Public outcry ensues after rabbis tell Jews not to rent to Arabs
Several MKs and nonprofit organizations demand a criminal investigation of Safed Chief Rabbi Shmuel Eliyahu and 17 other rabbis.
Several Knesset members and nonprofit organizations on Wednesday demanded a criminal investigation of Safed Chief Rabbi Shmuel Eliyahu and 17 other rabbis, after Haaretz reported that they had called on Jews not to rent or sell apartments to non-Jews.
Eliyahu and the other prominent rabbis issued the call at a state-funded "emergency conference" in Safed last week entitled "Quiet War: Combating Assimilation in the Holy City of Safed." The event, which attracted 400 participants, was held at the Yigal Allon House, the municipal cultural center.
Speakers at the conference, who included far-right activist Baruch Marzel, expressed concern over plans to build a medical school in the city, saying this would exacerbate the problem of "the Arab takeover of Safed."
MKs Ahmed Tibi (United Arab List-Ta'al ), Hanin Zoabi (Balad ) and Hanna Swaid (Hadash ) sent separate letters to the attorney general on Wednesday demanding that he open a criminal probe of the rabbis.
Eliyahu had been indicted for incitement to racism five years ago, but the prosecution withdrew the charges after he promised to apologize. This decision was clearly a mistake, the MKs wrote, as it encouraged Eliyahu to continue inciting against Arabs.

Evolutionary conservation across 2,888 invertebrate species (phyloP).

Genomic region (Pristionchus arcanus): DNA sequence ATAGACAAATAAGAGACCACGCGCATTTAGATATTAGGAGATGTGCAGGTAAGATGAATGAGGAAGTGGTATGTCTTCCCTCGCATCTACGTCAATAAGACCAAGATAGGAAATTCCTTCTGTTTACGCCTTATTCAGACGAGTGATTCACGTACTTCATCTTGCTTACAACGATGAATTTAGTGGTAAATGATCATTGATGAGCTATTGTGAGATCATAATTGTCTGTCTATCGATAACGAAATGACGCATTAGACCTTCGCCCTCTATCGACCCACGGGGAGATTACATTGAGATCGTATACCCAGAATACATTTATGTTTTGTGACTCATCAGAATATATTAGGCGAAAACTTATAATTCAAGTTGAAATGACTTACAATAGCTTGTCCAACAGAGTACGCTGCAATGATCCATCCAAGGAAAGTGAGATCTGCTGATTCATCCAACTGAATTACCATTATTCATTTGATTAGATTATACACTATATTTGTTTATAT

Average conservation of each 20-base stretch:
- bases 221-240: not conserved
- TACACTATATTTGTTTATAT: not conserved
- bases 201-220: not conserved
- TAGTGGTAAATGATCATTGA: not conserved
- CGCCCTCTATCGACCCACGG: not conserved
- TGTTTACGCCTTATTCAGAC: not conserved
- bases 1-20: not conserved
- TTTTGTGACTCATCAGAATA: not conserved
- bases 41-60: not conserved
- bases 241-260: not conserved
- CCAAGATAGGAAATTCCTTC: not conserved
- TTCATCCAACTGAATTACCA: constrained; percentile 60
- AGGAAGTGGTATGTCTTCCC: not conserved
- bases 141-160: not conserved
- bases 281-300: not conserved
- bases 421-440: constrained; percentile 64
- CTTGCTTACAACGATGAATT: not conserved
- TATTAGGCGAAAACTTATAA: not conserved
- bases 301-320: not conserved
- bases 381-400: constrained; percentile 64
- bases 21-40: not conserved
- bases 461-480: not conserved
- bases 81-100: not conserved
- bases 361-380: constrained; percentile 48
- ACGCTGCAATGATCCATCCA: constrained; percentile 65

This time, they said, the rabbis in question must be brought to trial. Otherwise, Eliyahu's statement will be seen as legitimate, and even as having been endorsed by the law enforcement authorities, headed by the attorney general.
The Reform Movement's Israel Religious Action Center and the Abraham Fund, a nonprofit dedicated to promoting coexistence between Israeli Jews and Arabs, also demanded that Attorney General Yehuda Weinstein open a criminal investigation against Eliyahu.
"[Eliyahu's] return proves how grave an error the state prosecution made in canceling the charges against him ... for a stammered apology that ... is not worth the paper it was written on," IRAC's letter said.
Such racist remarks by anyone would be grave, the letter continued, but the fact that Eliyahu is exploiting his status as chief municipal rabbi - as well as city funds - to issue these statements make the case far more serious.
Zoabi said the prosecution "must open an immediate criminal investigation, without waiting for an official complaint. These are racist statements that require immediate action from the law enforcement authorities."